OSU Focused On Water Quality

Ag Dean McPheron says water quality will be a key focus on research at College of Food, Agricultural, and Environmental Sciences.

Published on: Oct 2, 2013

Bruce McPheron, vice president for agricultural administration and dean of Ohio State University's College of Food, Agricultural, and Environmental Sciences, sees the glass as half full. But he's also concerned about the quality of the water in that glass.

McPheron says water quality research will be one of the priorities of the college he began leading just last year.

"Water is really a global issue," says McPheron, who addressed particpants at the Farm science Review. "It's part of the conversation everywhere in the world."

In the United States, he said, people west of the Mississippi River are generally worried about how much water is available to them, while to the east, people are more concerned about the quality of their water.

LEADING THE WAY: Bruce McPehron discussed the need for water quality research during his address to visitors at the Ohio Farm Science Review.
LEADING THE WAY: Bruce McPehron discussed the need for water quality research during his address to visitors at the Ohio Farm Science Review.

"In Ohio, water quality is an issue of great importance both to the public and to agricultural producers," McPheron says. "It's also an issue for food processors, all of whom rely on pristine water quality. And it's an issue for the fishing and recreation industry in Lake Erie, which contributes millions of dollars to the state's economy."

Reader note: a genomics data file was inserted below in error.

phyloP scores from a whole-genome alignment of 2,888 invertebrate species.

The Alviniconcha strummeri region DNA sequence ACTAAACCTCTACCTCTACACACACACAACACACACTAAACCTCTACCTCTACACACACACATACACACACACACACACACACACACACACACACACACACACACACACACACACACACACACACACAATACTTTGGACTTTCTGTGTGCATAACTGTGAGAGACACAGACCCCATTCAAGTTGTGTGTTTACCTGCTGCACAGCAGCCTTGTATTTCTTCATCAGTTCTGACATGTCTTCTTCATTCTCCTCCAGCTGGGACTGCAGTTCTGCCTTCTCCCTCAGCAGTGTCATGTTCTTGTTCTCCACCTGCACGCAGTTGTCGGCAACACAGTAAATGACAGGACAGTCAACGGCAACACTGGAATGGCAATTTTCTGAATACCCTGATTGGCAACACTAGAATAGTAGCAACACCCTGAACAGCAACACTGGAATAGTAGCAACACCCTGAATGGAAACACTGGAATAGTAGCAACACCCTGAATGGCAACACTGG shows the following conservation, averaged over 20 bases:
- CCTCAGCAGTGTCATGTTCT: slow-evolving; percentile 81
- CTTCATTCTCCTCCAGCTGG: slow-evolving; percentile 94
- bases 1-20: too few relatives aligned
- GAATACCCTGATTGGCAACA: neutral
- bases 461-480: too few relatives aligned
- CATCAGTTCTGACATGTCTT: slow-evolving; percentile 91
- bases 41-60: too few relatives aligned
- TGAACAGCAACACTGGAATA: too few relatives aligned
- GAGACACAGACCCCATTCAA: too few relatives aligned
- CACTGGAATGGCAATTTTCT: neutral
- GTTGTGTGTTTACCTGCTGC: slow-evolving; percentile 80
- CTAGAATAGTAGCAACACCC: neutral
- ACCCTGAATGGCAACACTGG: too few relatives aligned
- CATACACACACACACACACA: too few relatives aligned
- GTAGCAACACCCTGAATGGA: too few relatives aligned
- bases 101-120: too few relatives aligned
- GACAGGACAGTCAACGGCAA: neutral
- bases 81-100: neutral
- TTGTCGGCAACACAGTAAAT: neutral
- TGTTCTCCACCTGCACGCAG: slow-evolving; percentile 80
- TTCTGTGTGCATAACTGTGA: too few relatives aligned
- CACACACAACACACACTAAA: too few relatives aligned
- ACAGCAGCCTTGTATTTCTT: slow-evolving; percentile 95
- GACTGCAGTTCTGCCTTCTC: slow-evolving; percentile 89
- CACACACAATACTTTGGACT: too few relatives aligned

One of the key challenges regarding water quality is that it is a complicated issue, according to McPheron.

"That's why we need new science to address the complexity of water quality concerns today," he says. "And that's exactly what scientists in our college are doing: coming up with innovative ways to address this issue."

For example, McPheron says research by Warren Dick, a soil biochemist in the college's School of Environment and Natural Resources has determined that applying gypsum from coal-fired power plants on farm fields can keep soluble phosphorus, the main nutrient feeding harmful algal blooms in Lake Erie, from getting washed from the soil by heavy rains, then running off into streams and rivers and eventually into the lake

Long used as a soil amendment and fertilizer, gypsum can also improve soil quality and crop productivity, providing both environmental and agronomic benefits.

"Our innovative research needs to translate into effective practices that agricultural producers can implement," McPheron says. "And then our job in the college is to get that information to farmers and to folks like crop consultants who work with producers so that we can maximize the impact of our research."